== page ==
Now, having appointed two justices from that list, the president heads into a re‐election campaign where the Supreme Court, and judicial appointments more broadly, is no less of an issue than it was four years ago. Justice Ruth Bader Ginsburg’s recent cancer treatment is just the latest health concern this 87‐year‐old progressive icon has faced. She’s obviously trying to outlive the Trump presidency, but another come‐from‐behind win this November would make that hard. And don’t forget that Justice Stephen Breyer just turned 82—while Justice Clarence Thomas is 72, after serving nearly 30 years on the Court, and Justice Samuel Alito is 70 and may be getting restless after 15 years of his own service.
That’s why it was smart that Trump announced in June that he’d be issuing a new list by September 1. That deadline is less than two weeks away now, so it’s high time to focus on what that list should look like.
Start with the old list of 24 judges: the original 11 from May 2016, another 10 added that September and another five added in 2017, minus the now‐confirmed Justices Neil Gorsuch and Brett Kavanaugh. Then look at who’s aged out; when longevity is key, you won’t see a repeat of Justice Ginsburg, the only sexagenarian to join the Court since Lewis F. Powell in 1971. Indeed, the only nominees over 55 in that near‐half‐century were the unsuccessful Robert Bork, Harriet Miers and Merrick Garland.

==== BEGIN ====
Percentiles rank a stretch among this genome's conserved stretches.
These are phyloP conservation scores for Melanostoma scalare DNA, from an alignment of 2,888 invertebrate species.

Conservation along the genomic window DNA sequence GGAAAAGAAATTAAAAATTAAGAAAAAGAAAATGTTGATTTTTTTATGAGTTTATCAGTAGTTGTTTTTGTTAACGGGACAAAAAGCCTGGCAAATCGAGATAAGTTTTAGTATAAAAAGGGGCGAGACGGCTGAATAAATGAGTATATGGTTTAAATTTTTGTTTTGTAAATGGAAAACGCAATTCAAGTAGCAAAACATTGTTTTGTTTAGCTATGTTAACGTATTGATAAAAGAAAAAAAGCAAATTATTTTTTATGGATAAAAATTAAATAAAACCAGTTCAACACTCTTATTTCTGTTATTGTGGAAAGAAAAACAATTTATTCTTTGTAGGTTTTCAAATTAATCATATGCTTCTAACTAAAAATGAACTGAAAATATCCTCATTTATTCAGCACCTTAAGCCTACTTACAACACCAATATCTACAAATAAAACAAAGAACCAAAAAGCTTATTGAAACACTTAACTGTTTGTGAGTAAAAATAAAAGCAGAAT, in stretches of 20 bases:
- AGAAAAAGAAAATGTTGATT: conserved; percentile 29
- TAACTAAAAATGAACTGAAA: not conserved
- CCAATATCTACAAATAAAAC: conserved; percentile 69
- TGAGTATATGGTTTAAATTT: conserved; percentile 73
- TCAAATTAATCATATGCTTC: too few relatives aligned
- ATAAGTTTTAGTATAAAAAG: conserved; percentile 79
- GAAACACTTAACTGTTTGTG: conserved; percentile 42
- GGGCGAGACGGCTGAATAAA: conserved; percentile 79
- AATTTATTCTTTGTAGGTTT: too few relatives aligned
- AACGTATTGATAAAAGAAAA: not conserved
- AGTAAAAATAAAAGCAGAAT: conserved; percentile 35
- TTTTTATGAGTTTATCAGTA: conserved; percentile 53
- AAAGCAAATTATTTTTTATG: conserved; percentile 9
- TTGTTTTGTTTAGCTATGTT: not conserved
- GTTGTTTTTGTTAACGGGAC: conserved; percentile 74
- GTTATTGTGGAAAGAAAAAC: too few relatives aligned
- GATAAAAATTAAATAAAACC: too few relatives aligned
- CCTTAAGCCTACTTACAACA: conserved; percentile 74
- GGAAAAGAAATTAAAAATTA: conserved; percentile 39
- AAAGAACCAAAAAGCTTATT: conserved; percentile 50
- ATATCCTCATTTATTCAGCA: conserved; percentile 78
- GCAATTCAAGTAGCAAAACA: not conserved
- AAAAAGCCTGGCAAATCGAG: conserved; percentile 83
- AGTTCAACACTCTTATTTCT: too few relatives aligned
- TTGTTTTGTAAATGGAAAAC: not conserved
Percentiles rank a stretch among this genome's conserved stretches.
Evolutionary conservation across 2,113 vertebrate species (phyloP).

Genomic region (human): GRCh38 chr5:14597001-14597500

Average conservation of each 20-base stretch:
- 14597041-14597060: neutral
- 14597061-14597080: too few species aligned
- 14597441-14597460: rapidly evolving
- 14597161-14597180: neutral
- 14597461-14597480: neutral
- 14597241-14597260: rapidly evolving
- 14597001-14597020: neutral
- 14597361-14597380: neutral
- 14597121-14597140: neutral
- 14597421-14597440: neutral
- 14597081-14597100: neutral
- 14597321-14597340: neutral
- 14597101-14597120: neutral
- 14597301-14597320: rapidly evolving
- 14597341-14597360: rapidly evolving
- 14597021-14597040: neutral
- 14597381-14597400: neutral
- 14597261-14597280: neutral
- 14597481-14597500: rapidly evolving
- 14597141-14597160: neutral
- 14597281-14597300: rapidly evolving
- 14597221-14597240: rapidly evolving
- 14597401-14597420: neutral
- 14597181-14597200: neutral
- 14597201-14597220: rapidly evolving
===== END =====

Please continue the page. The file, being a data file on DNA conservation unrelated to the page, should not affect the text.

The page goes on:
So cut all those over 55, which leaves us with 14 people, none of whom have done anything to disqualify themselves as far as I can tell, and some of whom have only augmented their status. This baseline consists of the following:
- 10 federal circuit court judges: Amy Coney Barrett, Allison Eid, Britt Grant, Thomas Hardiman, Raymond Kethledge, Joan Larsen, Kevin Newsom, David Stras, Amul Thapar and Don Willett;
- two state supreme court justices: Keith Blackwell of Georgia (who is returning to private practice in November) and Thomas Lee of Utah;
- one federal district court judge, Patrick Wyrick (formerly of the Oklahoma Supreme Court); and
- one U.S. senator, Mike Lee (R-UT).
Notably, Trump has already appointed all of the federal judges there except Hardiman and Kethledge (both short‐listers for the Gorsuch and Kavanaugh seats). And indeed, judicial appointments have probably been this administration’s biggest success, with Trump having shepherded more newly confirmed federal judges in one term than any president except Jimmy Carter—who got to fill many new judgeships as a sort of consolation for not having any Supreme Court opportunities.
Moreover, the ratio of solid, “movement” nominees to establishmentarian hacks is exceedingly high. This administration has surpassed even George W. Bush in picking committed and youthful originalists, particularly in the circuit courts, and getting them through the Senate successfully.